I don’t take any credit for this content, other than editing it down to a digestible list of sorts. I like the work of karlgroves.com so much, I thought I’d summarise it and post it here. More detail on this topic, including my own schematic of an agile-accessibility process, can be found in Part 1 here.
Do Automatic Testing First
- First round of testing should just be automatic testing.
- A report should contain guidance on how to fix the issues found (audit) and issues assigned to relevant roles.
- Development team should fix those problems in a sprint.
- Do a regression audit that includes both automated testing and manual testing at project milestones or final sprint.
- Never pay a human to find errors that can be found through automated testing.
- Manual testing will close the gaps on what automated testing couldn’t find.
- Taking this iterative approach, you’ll become compliant faster and cheaper.
Suggestion: Build automatic accessibility testing into your Definition of Done
- Accessibility is a bit of a different situation to Scrum environment (where developers test their own work) primarily because the conformance criteria is often so subjective.
- There are, however, a large and important subset of accessibility best practices which can be tested for automatically.
- Developers in Agile environments should subject their code to these tests prior to calling a task complete.
- QA engineers in Agile shops should never find any automatically-testable error because the developers should have taken care of that stuff. If they are, then the User Story isn’t complete.
Content teams: test for accessibility before publishing
- These guys are not developers and often know the least about web accessibility.
- As a result of this – and the amount of content they create – content creators can be the source of a significant volume of accessibility errors on a site.
- The workflow of the content creators should include automatic testing to ensure no errors reside in the new content they’re about to publish.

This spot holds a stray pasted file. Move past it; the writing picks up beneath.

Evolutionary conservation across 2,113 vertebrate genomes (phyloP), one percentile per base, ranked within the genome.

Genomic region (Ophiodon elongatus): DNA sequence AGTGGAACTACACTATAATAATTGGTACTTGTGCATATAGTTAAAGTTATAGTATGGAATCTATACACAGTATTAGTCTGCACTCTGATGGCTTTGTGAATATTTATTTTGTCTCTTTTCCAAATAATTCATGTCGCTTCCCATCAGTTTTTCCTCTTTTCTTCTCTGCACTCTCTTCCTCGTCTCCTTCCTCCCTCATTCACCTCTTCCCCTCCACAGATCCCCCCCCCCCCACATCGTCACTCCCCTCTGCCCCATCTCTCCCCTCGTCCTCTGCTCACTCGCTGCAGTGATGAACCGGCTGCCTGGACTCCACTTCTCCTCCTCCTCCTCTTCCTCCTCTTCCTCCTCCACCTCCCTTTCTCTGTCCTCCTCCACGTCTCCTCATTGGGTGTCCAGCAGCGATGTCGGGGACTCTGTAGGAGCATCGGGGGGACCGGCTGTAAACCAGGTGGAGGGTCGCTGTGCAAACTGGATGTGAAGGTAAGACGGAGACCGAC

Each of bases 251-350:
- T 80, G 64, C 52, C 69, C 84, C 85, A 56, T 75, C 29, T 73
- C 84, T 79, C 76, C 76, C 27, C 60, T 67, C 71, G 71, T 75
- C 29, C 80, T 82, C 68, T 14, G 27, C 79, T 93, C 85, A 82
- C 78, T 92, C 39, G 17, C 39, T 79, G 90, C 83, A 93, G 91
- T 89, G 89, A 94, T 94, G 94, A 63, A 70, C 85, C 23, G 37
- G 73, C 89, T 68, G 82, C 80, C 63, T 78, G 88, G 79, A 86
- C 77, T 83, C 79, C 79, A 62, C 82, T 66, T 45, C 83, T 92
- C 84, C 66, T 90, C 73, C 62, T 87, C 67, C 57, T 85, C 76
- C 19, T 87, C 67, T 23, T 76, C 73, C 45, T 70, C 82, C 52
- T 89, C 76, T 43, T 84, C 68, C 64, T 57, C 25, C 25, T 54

- The tests should be limited to testing the content only.
Do definitive accessibility tests only
- In the above scenarios, you should configure your automatic testing tool so that the only things it tests for are those things which can be definitively determined to be pass/fail.
- In any given tool, some of the test results will come up with items they flag as “Warnings” or “Manual Verification”. Figure out how to turn these tests off. These “warning” level errors are often incorrect or require too much subjective interpretation to be an efficient use of time.
Not finished yet…
- The thing to keep in mind when doing automatic testing is that you are not done.
- If you’re getting clean reports from whatever automatic tool you use, great. Pat yourselves on the back, because you’re doing better than the vast majority of websites out there. Regardless, you’re still not done!
- Even the best automatic testing tool provides incomplete coverage.
- Function under the understanding that more work is to be done before you can really claim your site is accessible.
- Specifically, you need to include steps in your process to include manual code review, assistive technology testing, and use case testing at various stages of the development process.
Iterate & expand scope
- One of the biggest barriers to adoption of accessibility is the impression that it is nebulous and intrusive.
- Using the approaches outlined, it’s possible to build processes into the workflow that allow accessibility to have minimal impact on your business.
- By initially testing for a subset of high impact issues, get quick wins that help minimize the pain experienced when an organization is new to accessibility.
- Then build on those successes by including a few more of the more subjective things and / or including manual testing.
- Increasing the scope gradually and deliberately will help minimize the perceived impact.